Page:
Cheryl Woods, a former member of the LASC, called to say that she had made the trek to the Blue Bird Cafe in Nashville to audition. She's scheduled to play her three tunes in March 1998.
The Nashville Entertainment Association is once more searching for bands willing to give them ten dollars to listen to their demo tapes for teh NEA Extravaganza '98, set for February 18-21 in Nashville. Call 615-327-4308 for more info.
I failed to mention that at the MERF Blues & Barbeque event, the celebrity judges picked Rollin' Ribs to take home the trophy.
Tune in your TKR Public Access channel (14 or 18) on Tuesdays at 8:30 p.m. for a new show,Louisville Music News. Guess what it's about. For the first show in August, we got Paul Kand Muffy.
The Chaz has picked up another endorsement, DR Strings. Smashing Pumpkins, Adam Clayton (U2) and Sting all play DR Strings. Keep it up, guy, and you'll never have to buy gear again. Chaz is also close to inking a deal with John Conti Coffee for "Black Coffee," a recent composition. Details will unquestionably be forthcoming.
Chaz is not the only Louisville act getting in on the endorsement opportunities. The Velcro Pygmies have signed a national sponsorship agreement with Water Joe, the caffeinated bottled water company. Water Joe will be available at all Pygs shows (as well as theother important beverage – beer.)
How about a FREE guitar clinic, at the Toy Tiger, featuring Bobby Rock, Neil Zaza and Bill Dickens? Hm? If that rattles your chains, touch base with Music Warehouse to confirm that there's room. It's on Friday, August 1, 7p.m. The clinic is sponsored by Music Warehouse and Peavey Music Instrument Co.
Tim Krekel has been taking up the time of several local musicians as well as that of Todd Smith, studio engineer at Allen Martin Productions, during his current recording project. The project has no name as yet. Plans are to shop the album. With Krekel's recent successes, particularly with his collaboration with Matraca Berg, "You Can Feel Bad If It Makes You Better," he should get a somewhat warmer reception at his record labels of choice.
Jack Fry regular Scotty MacLaury got a nice write-up in the July/August issue of Louisville Jazz Society's newsletter. Among the other facts about MacLaury's life is the tidbit that a relative, Tom MacLaury, was involved in the famous shoot-out at the O. K. Corral.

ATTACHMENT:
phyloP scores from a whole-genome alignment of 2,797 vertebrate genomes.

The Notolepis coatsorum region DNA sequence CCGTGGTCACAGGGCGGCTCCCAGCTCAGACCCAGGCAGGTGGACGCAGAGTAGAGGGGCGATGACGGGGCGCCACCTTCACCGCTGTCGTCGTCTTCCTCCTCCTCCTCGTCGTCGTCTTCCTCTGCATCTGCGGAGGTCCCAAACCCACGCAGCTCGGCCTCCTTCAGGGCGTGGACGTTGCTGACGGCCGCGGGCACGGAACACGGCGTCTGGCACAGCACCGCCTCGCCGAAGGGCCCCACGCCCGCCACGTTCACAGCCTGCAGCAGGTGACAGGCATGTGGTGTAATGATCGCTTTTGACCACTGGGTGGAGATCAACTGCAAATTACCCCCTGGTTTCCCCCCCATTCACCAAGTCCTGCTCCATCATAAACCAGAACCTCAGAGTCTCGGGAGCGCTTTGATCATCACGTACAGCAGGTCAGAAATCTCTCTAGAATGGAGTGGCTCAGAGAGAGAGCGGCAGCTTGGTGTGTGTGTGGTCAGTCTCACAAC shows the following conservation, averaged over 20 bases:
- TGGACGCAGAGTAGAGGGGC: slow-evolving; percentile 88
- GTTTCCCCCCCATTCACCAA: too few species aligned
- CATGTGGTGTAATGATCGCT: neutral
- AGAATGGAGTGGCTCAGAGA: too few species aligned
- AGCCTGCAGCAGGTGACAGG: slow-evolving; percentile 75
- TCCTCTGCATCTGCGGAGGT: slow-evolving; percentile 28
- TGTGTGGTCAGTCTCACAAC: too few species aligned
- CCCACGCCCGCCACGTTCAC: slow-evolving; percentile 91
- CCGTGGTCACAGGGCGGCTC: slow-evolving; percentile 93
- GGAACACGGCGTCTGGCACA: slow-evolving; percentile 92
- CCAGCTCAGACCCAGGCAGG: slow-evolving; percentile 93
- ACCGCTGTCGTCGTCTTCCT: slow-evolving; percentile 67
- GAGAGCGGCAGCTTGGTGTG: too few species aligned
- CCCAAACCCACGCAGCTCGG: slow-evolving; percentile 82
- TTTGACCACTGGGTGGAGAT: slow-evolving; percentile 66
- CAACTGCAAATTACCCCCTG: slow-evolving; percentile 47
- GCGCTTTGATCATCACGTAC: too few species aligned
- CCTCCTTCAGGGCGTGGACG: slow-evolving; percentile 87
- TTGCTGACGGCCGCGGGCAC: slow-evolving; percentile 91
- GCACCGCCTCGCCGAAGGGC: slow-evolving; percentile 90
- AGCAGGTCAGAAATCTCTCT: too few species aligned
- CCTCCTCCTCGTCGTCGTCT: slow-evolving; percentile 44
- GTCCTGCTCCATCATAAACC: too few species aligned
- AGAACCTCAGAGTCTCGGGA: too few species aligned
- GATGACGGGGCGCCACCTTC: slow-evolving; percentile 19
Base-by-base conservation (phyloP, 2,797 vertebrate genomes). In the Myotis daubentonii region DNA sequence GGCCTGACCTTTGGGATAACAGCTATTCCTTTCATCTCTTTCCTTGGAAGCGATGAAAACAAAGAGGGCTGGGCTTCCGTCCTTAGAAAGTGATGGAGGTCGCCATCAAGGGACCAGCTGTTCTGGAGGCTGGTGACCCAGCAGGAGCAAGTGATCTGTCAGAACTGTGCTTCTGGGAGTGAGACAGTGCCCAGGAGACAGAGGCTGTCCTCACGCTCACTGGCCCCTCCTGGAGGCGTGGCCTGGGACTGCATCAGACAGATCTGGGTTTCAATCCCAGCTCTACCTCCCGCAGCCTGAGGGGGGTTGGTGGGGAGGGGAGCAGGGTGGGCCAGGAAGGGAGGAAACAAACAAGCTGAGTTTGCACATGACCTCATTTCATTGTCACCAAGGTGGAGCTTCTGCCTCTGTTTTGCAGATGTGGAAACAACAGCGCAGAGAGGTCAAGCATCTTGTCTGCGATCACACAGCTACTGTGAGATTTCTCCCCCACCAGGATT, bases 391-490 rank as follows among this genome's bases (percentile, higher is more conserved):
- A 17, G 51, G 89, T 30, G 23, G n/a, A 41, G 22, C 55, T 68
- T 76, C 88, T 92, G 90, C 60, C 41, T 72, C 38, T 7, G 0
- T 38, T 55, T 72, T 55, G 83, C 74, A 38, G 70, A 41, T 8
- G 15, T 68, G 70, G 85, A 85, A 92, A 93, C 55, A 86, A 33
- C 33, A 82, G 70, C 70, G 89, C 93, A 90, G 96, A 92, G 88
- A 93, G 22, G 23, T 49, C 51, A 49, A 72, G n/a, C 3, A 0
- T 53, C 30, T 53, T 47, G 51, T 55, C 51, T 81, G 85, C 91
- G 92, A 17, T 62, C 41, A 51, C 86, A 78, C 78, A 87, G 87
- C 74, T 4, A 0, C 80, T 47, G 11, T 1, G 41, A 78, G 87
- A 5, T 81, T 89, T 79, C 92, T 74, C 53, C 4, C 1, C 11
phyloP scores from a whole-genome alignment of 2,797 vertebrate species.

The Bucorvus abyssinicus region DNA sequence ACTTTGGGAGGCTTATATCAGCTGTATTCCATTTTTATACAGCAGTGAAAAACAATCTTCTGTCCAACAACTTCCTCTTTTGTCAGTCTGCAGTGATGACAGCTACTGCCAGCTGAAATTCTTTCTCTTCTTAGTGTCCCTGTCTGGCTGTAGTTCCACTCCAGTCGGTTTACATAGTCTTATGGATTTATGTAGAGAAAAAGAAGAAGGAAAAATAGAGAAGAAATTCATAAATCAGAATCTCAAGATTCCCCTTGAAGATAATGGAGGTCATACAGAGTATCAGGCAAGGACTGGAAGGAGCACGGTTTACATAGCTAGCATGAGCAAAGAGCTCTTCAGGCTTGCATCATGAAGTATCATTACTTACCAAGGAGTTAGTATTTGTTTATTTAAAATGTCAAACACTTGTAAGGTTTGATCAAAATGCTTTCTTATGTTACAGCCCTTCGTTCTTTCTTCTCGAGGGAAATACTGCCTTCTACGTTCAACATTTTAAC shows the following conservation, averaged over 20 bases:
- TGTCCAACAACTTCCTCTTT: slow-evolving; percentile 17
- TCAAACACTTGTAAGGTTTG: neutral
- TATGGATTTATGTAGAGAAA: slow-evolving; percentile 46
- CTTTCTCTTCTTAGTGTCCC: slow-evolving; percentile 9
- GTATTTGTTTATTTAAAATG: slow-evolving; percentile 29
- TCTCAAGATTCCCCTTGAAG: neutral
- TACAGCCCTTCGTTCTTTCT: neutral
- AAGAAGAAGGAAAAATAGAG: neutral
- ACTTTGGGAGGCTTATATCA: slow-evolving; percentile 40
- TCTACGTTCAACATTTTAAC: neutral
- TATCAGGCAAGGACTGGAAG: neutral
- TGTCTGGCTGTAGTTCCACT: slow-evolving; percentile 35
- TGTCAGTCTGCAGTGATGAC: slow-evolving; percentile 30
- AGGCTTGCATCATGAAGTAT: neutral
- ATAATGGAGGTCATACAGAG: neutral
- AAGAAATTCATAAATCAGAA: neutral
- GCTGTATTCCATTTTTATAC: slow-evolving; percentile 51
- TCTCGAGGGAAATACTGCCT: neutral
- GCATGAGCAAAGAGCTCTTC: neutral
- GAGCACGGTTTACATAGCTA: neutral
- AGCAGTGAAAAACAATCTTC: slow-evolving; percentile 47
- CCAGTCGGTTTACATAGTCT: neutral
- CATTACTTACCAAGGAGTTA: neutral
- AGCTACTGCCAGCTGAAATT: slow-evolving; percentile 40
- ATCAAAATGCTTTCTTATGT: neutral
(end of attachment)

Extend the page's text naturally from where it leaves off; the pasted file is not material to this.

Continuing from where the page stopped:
Shelby McDowell has put together Obasa, a bossa nova band. He said he figures it's the one kind of fun music that's not currently being played in the Kentuckiana area.
E-mail from the band Backyard Grill: They're leaving town soon. Their last show as Backyard Grill will be on August 14 at the Rudyard Kipling. In January of next year, they will be moving to the Philadelphia area The band's name will change to Full Moon Jam.
Ken Hardy of String Relief is offering a free page on the Web to musicians in Louisville.. Go play on the Wednesday Artist Night at the Flashback, 2126 S. Preston, and Hardy will take a picture, assemble a biography or other promotional copy and post it on a free page at http://www.ntr.net/~khardy.
Fans of the Cajun boogie Queen, Marcia Ball, will no doubt jump on Ball's new Rounder Records CD,Let Me Play With Your Poodle. The title tune has been getting airplay on WFPK and is the source of much amusement, as well as licentious leering.
Rounder has also releasedYou're Nice People You Are, an album of children's music by those noted children's performers, NRBQ. That should be worth a listen.
Ricky Skaggs has signed on to host the International Bluegrass Music Awards Show, set for Thursday, October 16, at the Kentucky Center for the Arts. What, you haven't heard that the IBMA is moving their October convention to Louisville? Bluegrass in downtown Louisville again? It's enough to make the bluebloods bilious, no doubt.
There may be some tickets to the awards show, which is ordinarily sold out. The larger KCA space may make it possible for a few lucky souls to get in to hear the very best bluegrass in the world.
While we're on the subject of bluegrass, a couple of local bands' recordings got nice write-ups in the IBMA magazine. Kentucky Blue'sEighteen Years Ago and Gary Brewer's project with Phillip Sexton,The 5th Generation, both were reviewed in the July/August edition.
Fans of public radio were saddened by the arson fire at the Electric Building, which was to be the new home of the Public Radio Partnership. We'll all be keeping our fingers crossed that the structure can be saved and converted into the radio stations' offices.
Keyboard magazine has a review of the Java Men'sA Letter to Saint Paul in the August issue. The review is short, but, better late than never and itis a national publication.
Mel Bay, 84, the legendary music publisher and instructor, died on May 14.
James D. Collard, 61, died July 14 in Louisville. He organized and sang with the Echoes of Faith gospel group.
Ordie Lee Day, 71, died in Louisville on July 18. Day was an accordionist who played with Clayton's McMichen's Georgia Wildcats and with the Ragtime Trio.
John Lawson Robinette, 69, died on July 12 in Louisville. He was a country singer.